Wiechmanns to donate collection of French poster art to Art Museum

New curator hired to oversee collection, develop major exhibition

Jules Chéret, Bal du Moulin Rouge, 1889, Lithograph,.

Milwaukee developer James Wiechmann and his wife Susee Wiechmann have promised to donate a collection of more than 500 works created by famed French painter and lithographer Jules Chéret to the Milwaukee Art Museum.

The couple has also agreed to assume financial responsibility for the salary of a new curator hired to oversee the collection.

“Susee and I are thrilled to add our Jules Chéret poster collection to the museum’s treasures where it can be shared by all,” James Wiechmann said. “These posters that lit up the streets of Paris in the late 1800s will now shine in the galleries of our Milwaukee Art Museum and those of other museums as they are exhibited around the country.”

Chéret, considered by many the father of modern poster design, was a master of Belle Époque poster art in France. The success of his work is credited with inspiring the later works of artists Henri de Toulouse-Lautrec and Pierre Bonnard.

“The gift encompasses the full range of Chéret’s innovative output from his bold, expressive posters advertising theatrical events, social gatherings and a myriad of products; to designs for book covers and menus; to intimate lithographic studies of his models,” Milwaukee Art Museum representatives wrote in a statement announcing the donation.

The Wiechmanns, who have an extensive collection of poster works from that time period, lent pieces to the Art Museum in 2012 that were featured in its Posters of Paris: Toulouse-Lautrec and His Contemporaries exhibition.

The curator hired to oversee the collection beginning in February is named Britany Salsbury. Her title will be associate curator of prints and drawings.

Britany Salsbury.
Britany Salsbury

Salsbury has been a curatorial fellow in the Prints, Drawings and Photographs department of the Museum of Art at the Rhode Island School of Design since 2015. While in Rhode Island, she worked on a major exhibition that will open in June titled “Altered States: Etching in Late 19th Century Paris.”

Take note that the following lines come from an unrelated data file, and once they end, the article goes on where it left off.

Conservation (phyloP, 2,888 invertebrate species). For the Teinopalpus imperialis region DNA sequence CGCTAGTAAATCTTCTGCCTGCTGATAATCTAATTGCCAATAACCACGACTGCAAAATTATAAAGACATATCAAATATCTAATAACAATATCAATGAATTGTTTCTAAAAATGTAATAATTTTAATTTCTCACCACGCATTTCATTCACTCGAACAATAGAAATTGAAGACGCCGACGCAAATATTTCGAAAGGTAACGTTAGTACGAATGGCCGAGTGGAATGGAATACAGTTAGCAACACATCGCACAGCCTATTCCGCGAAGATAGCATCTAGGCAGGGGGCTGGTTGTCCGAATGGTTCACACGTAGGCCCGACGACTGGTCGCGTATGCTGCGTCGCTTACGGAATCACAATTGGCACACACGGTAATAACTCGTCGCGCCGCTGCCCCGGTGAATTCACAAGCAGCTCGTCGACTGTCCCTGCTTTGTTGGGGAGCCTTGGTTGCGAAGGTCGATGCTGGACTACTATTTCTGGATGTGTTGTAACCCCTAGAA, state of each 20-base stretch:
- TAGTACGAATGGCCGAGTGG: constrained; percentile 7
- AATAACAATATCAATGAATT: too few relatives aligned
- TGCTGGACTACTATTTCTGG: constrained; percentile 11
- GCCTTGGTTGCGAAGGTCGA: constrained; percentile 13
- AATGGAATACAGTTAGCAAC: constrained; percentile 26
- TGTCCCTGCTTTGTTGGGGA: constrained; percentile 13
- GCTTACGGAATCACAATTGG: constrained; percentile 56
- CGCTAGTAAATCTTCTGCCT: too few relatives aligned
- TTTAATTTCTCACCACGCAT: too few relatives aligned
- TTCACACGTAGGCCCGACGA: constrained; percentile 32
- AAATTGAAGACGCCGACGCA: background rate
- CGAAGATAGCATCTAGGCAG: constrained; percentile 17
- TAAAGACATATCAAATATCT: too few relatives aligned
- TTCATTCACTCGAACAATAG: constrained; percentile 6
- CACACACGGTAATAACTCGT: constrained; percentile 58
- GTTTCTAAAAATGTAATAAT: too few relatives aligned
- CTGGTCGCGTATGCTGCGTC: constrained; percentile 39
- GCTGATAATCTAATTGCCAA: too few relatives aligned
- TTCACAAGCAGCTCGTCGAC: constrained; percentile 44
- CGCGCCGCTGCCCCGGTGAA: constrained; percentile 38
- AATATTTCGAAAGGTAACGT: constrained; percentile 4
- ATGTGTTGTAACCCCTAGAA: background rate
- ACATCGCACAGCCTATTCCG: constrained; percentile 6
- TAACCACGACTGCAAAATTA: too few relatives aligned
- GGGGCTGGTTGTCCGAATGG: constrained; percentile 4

She has also developed several other exhibitions and instructed classes on the history of works on paper at the Rhode Island School of Design and Brown University. Prior to her role in Rhode Island, Salsbury held positions at the Metropolitan Museum of Art and the Morgan Library & Museum in New York City. She also previously worked at the Art Institute of Chicago.

“I am excited and honored to join the Milwaukee Art Museum,” Salsbury said. “I look forward to being part of the museum’s exceptional team, and to exploring its impressive works on paper collection–especially at a moment when the Wiechmanns’ generous gift brings a renewed focus to the history of prints.”

In her new role at the Milwaukee Art Museum, Salsbury will oversee the Chéret collection as well as the museum’s current collection of works on paper. Those works include examples of German expressionism, French printmaking from the 16th through 19th centuries and the Landfall Press archive.

“We look forward to welcoming Britany as an integral part of the museum’s curatorial team,” said Art Museum director Marcelle Polednik. “In addition to managing our works on paper collection, her extensive experience makes her the perfect person to catalog and develop a major exhibition based on the Chéret gift.”

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Ben Stanley, former BizTimes Milwaukee reporter.

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